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Anne-Sophie Mutter vividly reaffirms her artistry in Symphony Center recital

Eloquence, sophistication and grace. Those were just three of the stellar qualities in evidence Sunday afternoon, as Anne-Sophie Mutter decisively reconfirmed her place among the leading violinists of our time.

In the German soloist’s first recital at Symphony Center since 2008, Mutter gave the audience a comprehensive look at her vivid artistry via an ambitious program that spanned more than 225 years.

As impressive as she was, though, it must said right up front, that this was very much a duo-recital with pianist Lambert Orkis — a wonderfully nuanced, expressive interpreter in his own right, who deserves half the credit for its success.

The two have performed and recorded together since 1988 — surely one of the great musical partnerships of that time — and their deep, instinctive rapport was obvious both in their subtle onstage interactions and close-knit music-making.

That connection could be heard right from the opening of the first piece, Mozart’s Sonata No. 27 in G Major, K. 379, which nicely set the tone for everything that would follow.

Orkis delivered the work’s slow, quiet introduction with a delicate vibrancy and light, relaxed touch, qualities that Mutter evoked precisely as she entered some bars later, in a calm, unhurried and almost dreamy manner. Later, in another demonstration of their musical affinity, she deftly offset a gentle yet still firm series of pizzicatos against the easy flow of Orkis’ piano line.

Mutter has gained a strong reputation in the music of Mozart, and this performance demonstrated why. She and Orkis displayed both an ease and a depth in their playing, imbuing this work with a welcome sense of freshness.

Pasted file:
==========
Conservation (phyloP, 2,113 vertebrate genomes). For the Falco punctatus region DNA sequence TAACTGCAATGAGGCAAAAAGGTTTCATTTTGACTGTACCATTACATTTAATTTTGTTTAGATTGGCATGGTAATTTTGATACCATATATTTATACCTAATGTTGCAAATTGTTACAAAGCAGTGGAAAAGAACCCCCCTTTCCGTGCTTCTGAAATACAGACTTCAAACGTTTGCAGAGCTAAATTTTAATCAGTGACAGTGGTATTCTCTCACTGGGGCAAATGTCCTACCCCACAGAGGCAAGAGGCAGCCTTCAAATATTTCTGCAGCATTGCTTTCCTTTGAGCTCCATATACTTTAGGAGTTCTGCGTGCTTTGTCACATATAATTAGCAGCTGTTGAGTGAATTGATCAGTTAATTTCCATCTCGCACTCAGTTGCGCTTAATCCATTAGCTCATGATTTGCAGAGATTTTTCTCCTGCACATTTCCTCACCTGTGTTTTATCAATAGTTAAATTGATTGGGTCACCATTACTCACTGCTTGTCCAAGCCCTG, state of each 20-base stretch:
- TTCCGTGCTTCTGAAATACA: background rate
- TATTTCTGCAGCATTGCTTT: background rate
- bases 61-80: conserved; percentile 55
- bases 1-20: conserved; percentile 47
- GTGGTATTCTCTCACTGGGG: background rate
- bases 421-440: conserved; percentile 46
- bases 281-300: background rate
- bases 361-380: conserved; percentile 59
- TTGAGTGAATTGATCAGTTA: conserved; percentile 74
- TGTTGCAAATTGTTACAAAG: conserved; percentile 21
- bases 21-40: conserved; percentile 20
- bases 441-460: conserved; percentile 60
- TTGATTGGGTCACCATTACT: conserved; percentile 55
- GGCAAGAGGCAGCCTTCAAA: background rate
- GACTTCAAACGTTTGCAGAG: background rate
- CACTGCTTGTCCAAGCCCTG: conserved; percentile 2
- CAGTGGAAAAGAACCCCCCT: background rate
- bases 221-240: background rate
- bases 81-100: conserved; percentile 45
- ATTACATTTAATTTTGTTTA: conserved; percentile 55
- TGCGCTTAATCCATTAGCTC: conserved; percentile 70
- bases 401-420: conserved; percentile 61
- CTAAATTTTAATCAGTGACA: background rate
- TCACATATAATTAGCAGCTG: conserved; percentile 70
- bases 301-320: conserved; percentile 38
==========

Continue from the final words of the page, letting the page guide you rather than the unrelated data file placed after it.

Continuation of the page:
Many of these same traits could be heard as well in Schubert’s spellbinding Fantasy for Violin and Piano in C Major, D. 934, which includes a series of variations on the composer’s song, “Sei mir gegrüsst.”

Mutter patiently rendered its slow, lovely opening (nicely meshed with the piano) before bringing a graceful, clean attack to the allegretto second movement and adroitly handling the contrasts that mark much of the rest of the piece, from moments of soft reverie to lightning 16th-note runs.

The violinist is closely associated with the music of 20th-century Polish composer Witold Lutoslawski, so it was fitting that she included one of his works as part of this year’s international celebration of the centennial of his birth.

She chose his Partita for Violin and Piano (1984), a late work which is more melodic and less extreme than some of his earlier, more avant-garde compositions, but nonetheless displays elements of Lutoslawski’s sharp-edge rhythms, blunt dissonances and stark edginess. Unlike the angry blasts and mocking tone of Shostakovich’s chamber pieces, this work has a kind of emotional hollowness that is equally unsettling and darkly compelling in its way.

No aspect of Mutter’s artistry is more striking than her ability to achieve an extraordinary range of tonal effects, from the dark-hued murmurs in certain quiet sections of Mozart, to fiery, gypsy-flavored violin licks in Brahms. This piece calls for an array of wails, scratches and screeches, and she vividly realized them all with a surprisingly wide expressive spectrum.

The program ended with Saint-Saëns’ Violin Sonata No. 1 in D Minor, Op. 75, and here Mutter was able to break out some her most voluptuous playing of the recital. But, oddly, parts of this piece felt a little contained, and it wasn’t until the final presto movement that this work really took fire, as she galloped to the work’s conclusion with a burst of technical bravado.

The romantic fervor of that work carried through in her three encores: a breathtaking version of Massenet’s Meditation from “Thaïs,” a suitably zesty take on Brahms’ Hungarian Dance No. 2 in D Minor and ending with Ravel’s “Pièce en forme de Habanera.”

Kyle MacMillan is a locally based free-lance writer.



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